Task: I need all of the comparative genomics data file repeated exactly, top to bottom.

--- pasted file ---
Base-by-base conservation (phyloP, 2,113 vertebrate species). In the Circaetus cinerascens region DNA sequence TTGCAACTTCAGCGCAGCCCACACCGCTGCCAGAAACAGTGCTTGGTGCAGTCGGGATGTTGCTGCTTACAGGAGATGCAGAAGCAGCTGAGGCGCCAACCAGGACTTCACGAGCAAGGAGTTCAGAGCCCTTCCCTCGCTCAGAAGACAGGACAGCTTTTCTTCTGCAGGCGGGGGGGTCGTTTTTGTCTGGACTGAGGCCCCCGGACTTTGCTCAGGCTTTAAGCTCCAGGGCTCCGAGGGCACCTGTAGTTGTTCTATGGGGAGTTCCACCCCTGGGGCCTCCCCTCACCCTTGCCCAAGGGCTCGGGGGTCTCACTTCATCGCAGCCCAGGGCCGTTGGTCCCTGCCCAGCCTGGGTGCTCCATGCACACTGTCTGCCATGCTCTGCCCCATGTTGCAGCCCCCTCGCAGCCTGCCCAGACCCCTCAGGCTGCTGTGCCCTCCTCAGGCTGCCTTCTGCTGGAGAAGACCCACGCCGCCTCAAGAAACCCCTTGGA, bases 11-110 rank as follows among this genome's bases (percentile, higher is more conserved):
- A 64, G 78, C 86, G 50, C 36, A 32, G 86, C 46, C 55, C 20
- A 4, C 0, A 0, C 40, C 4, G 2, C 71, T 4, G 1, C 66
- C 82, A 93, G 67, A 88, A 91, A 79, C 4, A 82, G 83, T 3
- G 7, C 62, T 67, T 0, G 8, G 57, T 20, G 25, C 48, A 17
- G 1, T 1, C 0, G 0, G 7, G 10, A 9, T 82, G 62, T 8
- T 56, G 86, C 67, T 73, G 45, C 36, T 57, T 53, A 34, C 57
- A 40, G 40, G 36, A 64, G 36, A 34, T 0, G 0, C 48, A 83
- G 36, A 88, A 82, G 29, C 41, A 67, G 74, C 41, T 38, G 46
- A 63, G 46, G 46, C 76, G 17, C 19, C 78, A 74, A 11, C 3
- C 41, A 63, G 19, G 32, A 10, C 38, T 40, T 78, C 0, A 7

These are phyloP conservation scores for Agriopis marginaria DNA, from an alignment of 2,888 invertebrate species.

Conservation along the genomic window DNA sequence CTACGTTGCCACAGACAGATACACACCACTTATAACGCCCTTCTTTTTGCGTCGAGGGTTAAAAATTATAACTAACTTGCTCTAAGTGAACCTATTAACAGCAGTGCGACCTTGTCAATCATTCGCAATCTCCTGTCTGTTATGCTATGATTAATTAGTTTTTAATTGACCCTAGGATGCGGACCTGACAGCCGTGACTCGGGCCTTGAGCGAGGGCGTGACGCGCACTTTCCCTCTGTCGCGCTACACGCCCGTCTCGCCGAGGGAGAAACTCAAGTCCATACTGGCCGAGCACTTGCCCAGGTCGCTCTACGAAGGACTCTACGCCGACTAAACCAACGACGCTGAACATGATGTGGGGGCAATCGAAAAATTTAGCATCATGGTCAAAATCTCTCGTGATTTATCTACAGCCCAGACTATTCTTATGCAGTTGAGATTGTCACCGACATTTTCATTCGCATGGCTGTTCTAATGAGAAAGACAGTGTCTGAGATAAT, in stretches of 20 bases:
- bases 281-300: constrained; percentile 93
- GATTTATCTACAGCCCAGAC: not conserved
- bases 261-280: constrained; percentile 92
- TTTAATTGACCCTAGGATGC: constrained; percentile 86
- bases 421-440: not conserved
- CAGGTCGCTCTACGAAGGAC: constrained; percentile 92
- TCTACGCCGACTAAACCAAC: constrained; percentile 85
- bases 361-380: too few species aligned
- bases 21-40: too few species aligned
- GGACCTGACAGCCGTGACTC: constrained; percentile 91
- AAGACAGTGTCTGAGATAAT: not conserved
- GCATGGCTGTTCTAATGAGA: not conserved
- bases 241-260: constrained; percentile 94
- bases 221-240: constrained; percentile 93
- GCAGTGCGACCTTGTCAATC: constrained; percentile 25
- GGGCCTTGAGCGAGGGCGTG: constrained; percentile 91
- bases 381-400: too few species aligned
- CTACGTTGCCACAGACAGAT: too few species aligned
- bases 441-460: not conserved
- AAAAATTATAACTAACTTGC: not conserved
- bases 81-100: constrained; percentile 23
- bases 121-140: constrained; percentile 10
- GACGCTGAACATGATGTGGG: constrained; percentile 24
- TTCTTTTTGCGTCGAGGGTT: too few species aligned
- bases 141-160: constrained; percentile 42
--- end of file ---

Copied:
Base-by-base conservation (phyloP, 2,113 vertebrate species). In the Circaetus cinerascens region DNA sequence TTGCAACTTCAGCGCAGCCCACACCGCTGCCAGAAACAGTGCTTGGTGCAGTCGGGATGTTGCTGCTTACAGGAGATGCAGAAGCAGCTGAGGCGCCAACCAGGACTTCACGAGCAAGGAGTTCAGAGCCCTTCCCTCGCTCAGAAGACAGGACAGCTTTTCTTCTGCAGGCGGGGGGGTCGTTTTTGTCTGGACTGAGGCCCCCGGACTTTGCTCAGGCTTTAAGCTCCAGGGCTCCGAGGGCACCTGTAGTTGTTCTATGGGGAGTTCCACCCCTGGGGCCTCCCCTCACCCTTGCCCAAGGGCTCGGGGGTCTCACTTCATCGCAGCCCAGGGCCGTTGGTCCCTGCCCAGCCTGGGTGCTCCATGCACACTGTCTGCCATGCTCTGCCCCATGTTGCAGCCCCCTCGCAGCCTGCCCAGACCCCTCAGGCTGCTGTGCCCTCCTCAGGCTGCCTTCTGCTGGAGAAGACCCACGCCGCCTCAAGAAACCCCTTGGA, bases 11-110 rank as follows among this genome's bases (percentile, higher is more conserved):
- A 64, G 78, C 86, G 50, C 36, A 32, G 86, C 46, C 55, C 20
- A 4, C 0, A 0, C 40, C 4, G 2, C 71, T 4, G 1, C 66
- C 82, A 93, G 67, A 88, A 91, A 79, C 4, A 82, G 83, T 3
- G 7, C 62, T 67, T 0, G 8, G 57, T 20, G 25, C 48, A 17
- G 1, T 1, C 0, G 0, G 7, G 10, A 9, T 82, G 62, T 8
- T 56, G 86, C 67, T 73, G 45, C 36, T 57, T 53, A 34, C 57
- A 40, G 40, G 36, A 64, G 36, A 34, T 0, G 0, C 48, A 83
- G 36, A 88, A 82, G 29, C 41, A 67, G 74, C 41, T 38, G 46
- A 63, G 46, G 46, C 76, G 17, C 19, C 78, A 74, A 11, C 3
- C 41, A 63, G 19, G 32, A 10, C 38, T 40, T 78, C 0, A 7

These are phyloP conservation scores for Agriopis marginaria DNA, from an alignment of 2,888 invertebrate species.

Conservation along the genomic window DNA sequence CTACGTTGCCACAGACAGATACACACCACTTATAACGCCCTTCTTTTTGCGTCGAGGGTTAAAAATTATAACTAACTTGCTCTAAGTGAACCTATTAACAGCAGTGCGACCTTGTCAATCATTCGCAATCTCCTGTCTGTTATGCTATGATTAATTAGTTTTTAATTGACCCTAGGATGCGGACCTGACAGCCGTGACTCGGGCCTTGAGCGAGGGCGTGACGCGCACTTTCCCTCTGTCGCGCTACACGCCCGTCTCGCCGAGGGAGAAACTCAAGTCCATACTGGCCGAGCACTTGCCCAGGTCGCTCTACGAAGGACTCTACGCCGACTAAACCAACGACGCTGAACATGATGTGGGGGCAATCGAAAAATTTAGCATCATGGTCAAAATCTCTCGTGATTTATCTACAGCCCAGACTATTCTTATGCAGTTGAGATTGTCACCGACATTTTCATTCGCATGGCTGTTCTAATGAGAAAGACAGTGTCTGAGATAAT, in stretches of 20 bases:
- bases 281-300: constrained; percentile 93
- GATTTATCTACAGCCCAGAC: not conserved
- bases 261-280: constrained; percentile 92
- TTTAATTGACCCTAGGATGC: constrained; percentile 86
- bases 421-440: not conserved
- CAGGTCGCTCTACGAAGGAC: constrained; percentile 92
- TCTACGCCGACTAAACCAAC: constrained; percentile 85
- bases 361-380: too few species aligned
- bases 21-40: too few species aligned
- GGACCTGACAGCCGTGACTC: constrained; percentile 91
- AAGACAGTGTCTGAGATAAT: not conserved
- GCATGGCTGTTCTAATGAGA: not conserved
- bases 241-260: constrained; percentile 94
- bases 221-240: constrained; percentile 93
- GCAGTGCGACCTTGTCAATC: constrained; percentile 25
- GGGCCTTGAGCGAGGGCGTG: constrained; percentile 91
- bases 381-400: too few species aligned
- CTACGTTGCCACAGACAGAT: too few species aligned
- bases 441-460: not conserved
- AAAAATTATAACTAACTTGC: not conserved
- bases 81-100: constrained; percentile 23
- bases 121-140: constrained; percentile 10
- GACGCTGAACATGATGTGGG: constrained; percentile 24
- TTCTTTTTGCGTCGAGGGTT: too few species aligned
- bases 141-160: constrained; percentile 42